BASSETERRE, St. Kitts-Nevis, February 26, 2019 (CMC) – Jamaica’s Prime Minister, Andrew Holness, today, underscored the need for closer unity among the 15-member Caribbean Community (CARICOM) grouping, particularly in an environment of instability and uncertainty.
Holness, who addressed the 30th inter-sessional meeting of the regional leaders, here, as the outgoing chairman of the grouping, said the region had to survive in a difficult global environment, characterised by “increasing suspicion and surges of nationalism and populism” that have put the current international order “under strain”.
“As a region, we must remain true to our core principles and we must also act, decisively and strategically, to seize opportunities that the changing world circumstances present, in the interest of the development of our countries and our people,” Holness advised.
He said he used his tenure, as chairman of the grouping, to focus on overcoming the inertia, “which for too long, had characterised our regional mechanisms and significantly impaired our ability to simply get things done”.
“It was also important for us to press for progress on matters, which would enable the average Caribbean man and woman to experience CARICOM in a real and tangible way, through implementation of the free movement regime,” he added.
The Guyana-based CARICOM Secretariat said that enhancing regional air and maritime transportation and further advancing the CARICOM Single Market and Economy (CSME) that allows for the free movement of goods, skills, labour and services, across the region, will be among the matters for deliberation, during the two-day meeting here.
The meeting will seek to further advance “measurable steps” for action on the CSME, which were identified at a special CARICOM summit, held in Trinidad and Tobago, last December.
These included new categories for free movement of persons, the leaders engagement with the private sector and labour, and operationalizing the protocol on Contingent Rights, which was signed by 10 member states, during and since the last summit in Jamaica, in July, last year.
The Secretariat said that the leaders will also examine recommendations from a Special Meeting of the CARICOM Council for Trade and Economic Development (COTED) on Transportation, held earlier this month in St. Vincent, which dealt with, among other things, the Multilateral Air Services Agreement (MASA), proposals for a regional ferry service and easier security check-in for in-transit passengers. MASA, when implemented, will serve as a mechanism to maximize the economic and social benefits arising from aviation activities for CARICOM air carriers.
Holness told his regional colleagues that it was time for the integration movement to move forward confidently, saying it would be disappointing “if we do not deliver”.
“It falls to us now, to ensure that our collective visions are always balanced by monitoring our actual achievements and evaluating our capacities to implement.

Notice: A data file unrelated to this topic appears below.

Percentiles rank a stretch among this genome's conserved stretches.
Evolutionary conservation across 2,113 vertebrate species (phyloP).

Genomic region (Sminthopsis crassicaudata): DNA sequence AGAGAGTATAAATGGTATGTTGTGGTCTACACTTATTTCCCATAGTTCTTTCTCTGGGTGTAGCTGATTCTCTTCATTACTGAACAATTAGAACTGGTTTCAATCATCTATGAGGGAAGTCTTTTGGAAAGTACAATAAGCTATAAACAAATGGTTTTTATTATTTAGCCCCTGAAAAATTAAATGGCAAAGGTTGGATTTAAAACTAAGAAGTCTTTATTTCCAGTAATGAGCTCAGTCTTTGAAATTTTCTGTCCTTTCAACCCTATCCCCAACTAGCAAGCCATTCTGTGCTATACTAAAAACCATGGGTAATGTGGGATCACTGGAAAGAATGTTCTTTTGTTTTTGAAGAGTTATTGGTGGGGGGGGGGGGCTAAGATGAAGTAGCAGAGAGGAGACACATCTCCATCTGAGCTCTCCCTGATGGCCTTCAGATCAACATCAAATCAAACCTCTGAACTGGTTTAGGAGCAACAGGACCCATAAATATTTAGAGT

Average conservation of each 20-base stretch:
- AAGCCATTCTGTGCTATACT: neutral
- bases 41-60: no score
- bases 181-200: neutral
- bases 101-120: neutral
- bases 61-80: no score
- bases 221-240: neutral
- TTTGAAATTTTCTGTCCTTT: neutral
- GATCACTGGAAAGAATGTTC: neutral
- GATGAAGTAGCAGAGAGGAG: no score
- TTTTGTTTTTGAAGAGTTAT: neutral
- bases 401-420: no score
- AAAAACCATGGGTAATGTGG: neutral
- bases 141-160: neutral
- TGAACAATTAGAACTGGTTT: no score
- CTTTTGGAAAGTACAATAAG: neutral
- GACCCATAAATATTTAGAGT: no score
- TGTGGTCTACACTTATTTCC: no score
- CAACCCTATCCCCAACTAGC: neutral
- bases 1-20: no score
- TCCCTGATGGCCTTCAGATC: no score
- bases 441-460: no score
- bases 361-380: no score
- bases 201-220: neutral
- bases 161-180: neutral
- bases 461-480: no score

“We are getting off the mark, has been slower than anticipated, we must then lengthen our stride. Even if the wicket is sticky, we must face the challenges bravely, with success as our goal,” he said, adding that Jamaica has been honoured to have been entrusted by the region to serve as chair.
The two day-meeting here is being overshadowed by the unfolding political situation in Haiti, where President, Jovenel Moise, who took up office in 2017 following protracted elections, is under pressure from opposition parties, to step down, over his handling of domestic affairs as well as the use of funds under the PetroCaribe, an oil alliance of many Caribbean states with Venezuela to purchase oil on conditions of preferential payment.
Several people have died since the street demonstrations started, earlier this month, and CARICOM, in an earlier statement, said it “is deeply concerned about the continuing violent protests in Haiti, which have resulted in the loss of life, property, destruction of infrastructure and caused grave distress.
In his address, host Prime Minister Dr. Timothy Harris, who is also the CARICOM Chairman, said the grouping was concerned about the unfolding events in the French-speaking country.
“Haiti has played such a pivotal role, pioneering role in the freedom fight for the people of African descent and the people of the region, that it will be good if Haiti would again achieve a position of pre-eminence in the onward development of our region,” Harris said.
CARICOM Secretary General, Irwin La Rocque, said the situation in Haiti “is a cause for concern” and that the deaths and violent confrontations that have marred protest action, are highly regrettable.
“The Community reiterates its call for calm and a cessation of the violence, and appeals to all involved to engage in constructive dialogue, to respect the Constitution, the rule of law and democratic processes so that issues can be resolved in a peaceful atmosphere and allow for the return to a state of normalcy. CARICOM stands ready to assist, in any way possible, to end the disturbances, which are destabilising the country,” La Rocque added.